rescue Exception => e
      puts "Exception: " + e
    end

    def process(file_name)
      m, cats, date, slug, index, ext = *file_name.match(MATCHER)
      self.date = Time.parse(date)
      self.id = index
      self.ext = ext
    end

    def <=>(other)
      cmp = self.date <=> other.date
      if 0 == cmp
        cmp = self.post.slug <=> other.post.slug
      end
      return cmp
    end

    def to_liquid
      self.data.deep_merge({
        "id" => self.id,
        "url" => self.url,
        "post_title" => self.post_title,
        "date" => self.date,
        "author" => self.author,
        "email" => self.email,
        "link" => self.link,
        "content" => self.content
      })
    end
  end

  def self.find_for_post(post)
    post.site.comments ||= Hash.new()
    post.site.comments[post.id] ||= read_comments(post)
  end

  def self.read_comments(post)
    comments = Array.new

    Dir["#{post.site.source}/_comments/#{post.date.strftime('%Y-%m-%d')}-#{post.slug}-*"].sort.each do |comment_file|
      next unless File.file?(comment_file) and File.readable?(comment_file)
      comment = StaticComment.new(post, comment_file)
      comments << comment
    end

    comments
  end
end

With this plugin, comments must be in _comments directory and named like the post + a comment number (example: 2012-06-11-jekyll-installation-1.md). The content is something like that:

{% raw %}
---
date: 2011-12-29 17:11
name: A. Nonymous
email: anonymous@example.net
link: http://www.example.net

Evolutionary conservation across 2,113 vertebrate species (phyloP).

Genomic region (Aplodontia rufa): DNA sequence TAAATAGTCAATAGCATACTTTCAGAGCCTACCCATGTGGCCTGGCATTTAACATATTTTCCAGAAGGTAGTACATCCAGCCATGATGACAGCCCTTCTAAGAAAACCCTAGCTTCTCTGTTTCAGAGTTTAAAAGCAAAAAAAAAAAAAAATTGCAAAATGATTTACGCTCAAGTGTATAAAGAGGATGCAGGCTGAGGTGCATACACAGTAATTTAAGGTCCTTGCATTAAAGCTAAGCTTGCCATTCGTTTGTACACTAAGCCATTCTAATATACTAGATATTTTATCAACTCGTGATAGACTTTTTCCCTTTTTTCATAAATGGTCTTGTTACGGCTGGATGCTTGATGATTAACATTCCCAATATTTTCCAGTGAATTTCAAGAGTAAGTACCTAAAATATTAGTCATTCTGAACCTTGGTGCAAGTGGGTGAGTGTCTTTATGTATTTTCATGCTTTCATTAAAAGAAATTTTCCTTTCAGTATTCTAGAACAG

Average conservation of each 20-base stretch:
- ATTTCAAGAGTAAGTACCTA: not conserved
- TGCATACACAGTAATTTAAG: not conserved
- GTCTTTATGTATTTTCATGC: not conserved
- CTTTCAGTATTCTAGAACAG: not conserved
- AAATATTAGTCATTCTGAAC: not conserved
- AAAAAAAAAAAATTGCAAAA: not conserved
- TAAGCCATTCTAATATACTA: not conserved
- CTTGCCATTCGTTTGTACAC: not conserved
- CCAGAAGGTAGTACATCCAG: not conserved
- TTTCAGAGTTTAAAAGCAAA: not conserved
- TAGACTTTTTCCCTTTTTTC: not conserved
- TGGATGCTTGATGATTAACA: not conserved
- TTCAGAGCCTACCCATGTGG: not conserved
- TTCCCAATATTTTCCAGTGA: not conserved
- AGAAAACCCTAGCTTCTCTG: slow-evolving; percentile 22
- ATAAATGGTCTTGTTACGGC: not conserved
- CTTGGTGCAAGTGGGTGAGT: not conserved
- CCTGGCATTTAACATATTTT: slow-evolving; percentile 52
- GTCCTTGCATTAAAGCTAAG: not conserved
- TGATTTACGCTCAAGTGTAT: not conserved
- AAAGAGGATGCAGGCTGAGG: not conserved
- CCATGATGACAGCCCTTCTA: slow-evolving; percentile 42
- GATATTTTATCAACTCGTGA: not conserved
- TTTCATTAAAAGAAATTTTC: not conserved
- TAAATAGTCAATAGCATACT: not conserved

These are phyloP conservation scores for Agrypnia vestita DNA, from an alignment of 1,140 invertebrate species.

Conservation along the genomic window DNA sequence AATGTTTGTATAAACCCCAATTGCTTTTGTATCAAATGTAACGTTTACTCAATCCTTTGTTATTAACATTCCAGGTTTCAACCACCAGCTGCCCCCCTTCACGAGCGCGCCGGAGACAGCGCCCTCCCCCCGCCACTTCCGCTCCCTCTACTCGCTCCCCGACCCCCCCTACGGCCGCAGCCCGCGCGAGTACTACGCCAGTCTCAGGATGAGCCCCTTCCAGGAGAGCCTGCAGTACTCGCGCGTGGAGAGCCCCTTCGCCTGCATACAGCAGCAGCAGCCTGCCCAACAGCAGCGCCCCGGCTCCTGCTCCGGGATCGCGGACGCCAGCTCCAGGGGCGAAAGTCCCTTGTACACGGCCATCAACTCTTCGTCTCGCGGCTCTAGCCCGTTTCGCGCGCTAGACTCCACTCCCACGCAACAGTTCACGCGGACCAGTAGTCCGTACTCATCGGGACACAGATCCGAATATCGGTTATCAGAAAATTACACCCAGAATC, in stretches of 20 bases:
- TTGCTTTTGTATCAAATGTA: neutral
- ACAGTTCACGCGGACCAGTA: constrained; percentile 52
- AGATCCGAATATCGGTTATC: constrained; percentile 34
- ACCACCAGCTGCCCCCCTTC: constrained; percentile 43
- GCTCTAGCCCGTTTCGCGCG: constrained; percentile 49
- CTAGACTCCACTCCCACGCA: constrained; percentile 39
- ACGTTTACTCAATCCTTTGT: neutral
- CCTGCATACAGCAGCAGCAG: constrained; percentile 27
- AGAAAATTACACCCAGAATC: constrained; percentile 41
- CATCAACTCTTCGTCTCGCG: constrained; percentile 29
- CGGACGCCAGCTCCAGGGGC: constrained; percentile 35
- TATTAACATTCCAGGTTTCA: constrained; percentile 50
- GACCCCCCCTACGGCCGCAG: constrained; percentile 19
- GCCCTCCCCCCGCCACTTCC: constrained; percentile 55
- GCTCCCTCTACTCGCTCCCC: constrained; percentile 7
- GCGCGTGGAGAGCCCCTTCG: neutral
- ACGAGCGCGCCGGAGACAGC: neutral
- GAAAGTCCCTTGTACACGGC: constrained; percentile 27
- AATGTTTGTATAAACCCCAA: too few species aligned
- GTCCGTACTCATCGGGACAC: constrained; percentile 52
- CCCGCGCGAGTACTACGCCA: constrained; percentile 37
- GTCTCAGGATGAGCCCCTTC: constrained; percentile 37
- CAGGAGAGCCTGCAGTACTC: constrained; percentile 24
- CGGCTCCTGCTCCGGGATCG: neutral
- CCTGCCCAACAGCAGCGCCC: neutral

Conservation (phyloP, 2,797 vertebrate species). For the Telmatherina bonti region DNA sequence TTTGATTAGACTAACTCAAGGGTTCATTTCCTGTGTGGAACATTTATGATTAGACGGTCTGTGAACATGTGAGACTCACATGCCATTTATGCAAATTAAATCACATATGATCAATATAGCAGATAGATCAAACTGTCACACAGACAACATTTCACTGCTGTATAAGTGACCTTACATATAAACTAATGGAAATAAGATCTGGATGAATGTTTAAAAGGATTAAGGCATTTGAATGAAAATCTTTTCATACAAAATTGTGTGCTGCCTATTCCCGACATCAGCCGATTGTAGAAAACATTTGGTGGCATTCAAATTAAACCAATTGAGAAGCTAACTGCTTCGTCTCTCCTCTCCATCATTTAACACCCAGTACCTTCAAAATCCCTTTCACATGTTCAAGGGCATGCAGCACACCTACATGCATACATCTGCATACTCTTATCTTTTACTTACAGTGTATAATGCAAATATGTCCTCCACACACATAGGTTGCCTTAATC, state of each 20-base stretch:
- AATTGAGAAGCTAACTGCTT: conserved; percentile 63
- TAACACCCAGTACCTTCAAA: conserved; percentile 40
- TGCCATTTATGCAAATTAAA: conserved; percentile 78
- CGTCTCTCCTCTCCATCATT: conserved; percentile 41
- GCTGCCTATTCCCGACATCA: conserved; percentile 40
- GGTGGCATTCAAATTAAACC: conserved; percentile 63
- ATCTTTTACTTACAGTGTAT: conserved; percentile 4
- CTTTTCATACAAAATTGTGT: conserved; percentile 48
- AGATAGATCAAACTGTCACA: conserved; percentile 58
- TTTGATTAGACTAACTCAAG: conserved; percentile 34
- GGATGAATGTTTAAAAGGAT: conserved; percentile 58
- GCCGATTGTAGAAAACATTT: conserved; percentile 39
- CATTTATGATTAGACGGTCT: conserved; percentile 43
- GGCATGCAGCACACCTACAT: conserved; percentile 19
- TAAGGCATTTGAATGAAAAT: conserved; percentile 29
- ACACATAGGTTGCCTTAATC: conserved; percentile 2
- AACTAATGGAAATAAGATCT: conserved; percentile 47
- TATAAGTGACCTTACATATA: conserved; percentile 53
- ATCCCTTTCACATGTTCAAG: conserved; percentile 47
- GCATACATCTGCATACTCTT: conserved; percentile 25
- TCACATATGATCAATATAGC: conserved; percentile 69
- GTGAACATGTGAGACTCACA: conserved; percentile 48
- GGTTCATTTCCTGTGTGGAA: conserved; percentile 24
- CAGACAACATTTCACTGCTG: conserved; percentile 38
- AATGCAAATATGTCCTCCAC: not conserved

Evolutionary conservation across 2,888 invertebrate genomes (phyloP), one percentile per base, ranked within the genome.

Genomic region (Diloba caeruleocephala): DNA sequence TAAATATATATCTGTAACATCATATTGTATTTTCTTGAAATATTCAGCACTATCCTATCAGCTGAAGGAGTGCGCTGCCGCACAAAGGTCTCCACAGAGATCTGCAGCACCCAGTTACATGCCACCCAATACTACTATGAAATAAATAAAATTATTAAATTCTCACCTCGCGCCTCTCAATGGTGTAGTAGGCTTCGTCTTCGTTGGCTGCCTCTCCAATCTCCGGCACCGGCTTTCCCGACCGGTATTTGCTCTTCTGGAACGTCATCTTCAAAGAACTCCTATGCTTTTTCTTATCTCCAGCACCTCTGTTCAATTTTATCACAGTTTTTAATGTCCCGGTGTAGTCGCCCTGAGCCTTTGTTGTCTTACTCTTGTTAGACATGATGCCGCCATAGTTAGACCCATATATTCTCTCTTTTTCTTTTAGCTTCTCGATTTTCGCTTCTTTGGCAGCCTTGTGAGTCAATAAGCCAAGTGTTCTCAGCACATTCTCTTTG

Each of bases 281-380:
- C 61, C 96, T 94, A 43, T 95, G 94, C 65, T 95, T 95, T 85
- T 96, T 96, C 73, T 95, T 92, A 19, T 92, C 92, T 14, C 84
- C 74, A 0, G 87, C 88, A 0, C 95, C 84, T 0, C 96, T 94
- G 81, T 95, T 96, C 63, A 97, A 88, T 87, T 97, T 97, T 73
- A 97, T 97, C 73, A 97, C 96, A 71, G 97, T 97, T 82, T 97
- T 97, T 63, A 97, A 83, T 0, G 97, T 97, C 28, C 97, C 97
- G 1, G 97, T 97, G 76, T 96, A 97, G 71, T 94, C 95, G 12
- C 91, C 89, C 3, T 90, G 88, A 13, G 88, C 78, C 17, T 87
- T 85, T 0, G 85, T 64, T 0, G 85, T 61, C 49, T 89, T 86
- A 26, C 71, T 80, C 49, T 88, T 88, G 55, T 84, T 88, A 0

---
This is a `static` comment with **markdown** syntax.
{% endraw %}

The other benefit of doing it that way, is that I can do an atom feed for comments like that:

{% raw %}
---
layout: nil
---
<?xml version="1.0" encoding="utf-8"?>
<feed xmlns="http://www.w3.org/2005/Atom">
  <id>{{ site.url | xml_escape }}/</id>
  <title>{{ site.name | xml_escape }} - Comments</title>
  <link href="{{ site.url | xml_escape }}/atom-comments.xml" rel="self"/>
  <link href="{{ site.url | xml_escape }}/"/>
  <updated>{{ site.time | date_to_xmlschema }}</updated>
  {% for comment in site.comments limit:site.paginate %}
    <entry>
      <id>{{ site.url | xml_escape }}{{ comment.url | xml_escape }}</id>
      <title type="html">Comment on {{ comment.post_title | xml_escape }} by {{ comment.author | xml_escape }}</title>
      <link href="{{ site.url | xml_escape }}{{ comment.url | xml_escape }}"/>
      <updated>{{ comment.date | date_to_xmlschema }}</updated>
      <author>
        <name>{{ comment.author | xml_escape }}</name>
      </author>
      <content type="html">{{ comment.content | xml_escape }}</content>
    </entry>
  {% endfor %}
</feed>
{% endraw %}

For now the only other plugins I’m using are a sitemap generator plugin and a Pygments cache. But there is a plugin that I would like (I need to search for it or write it myself) that would allow me to write scheduled posts. It could be something like when the site is generated it writes in a file the next date the site should be generated again (if there are scheduled posts) and a cron task would regularly check this date and generate again the site if needed.

Links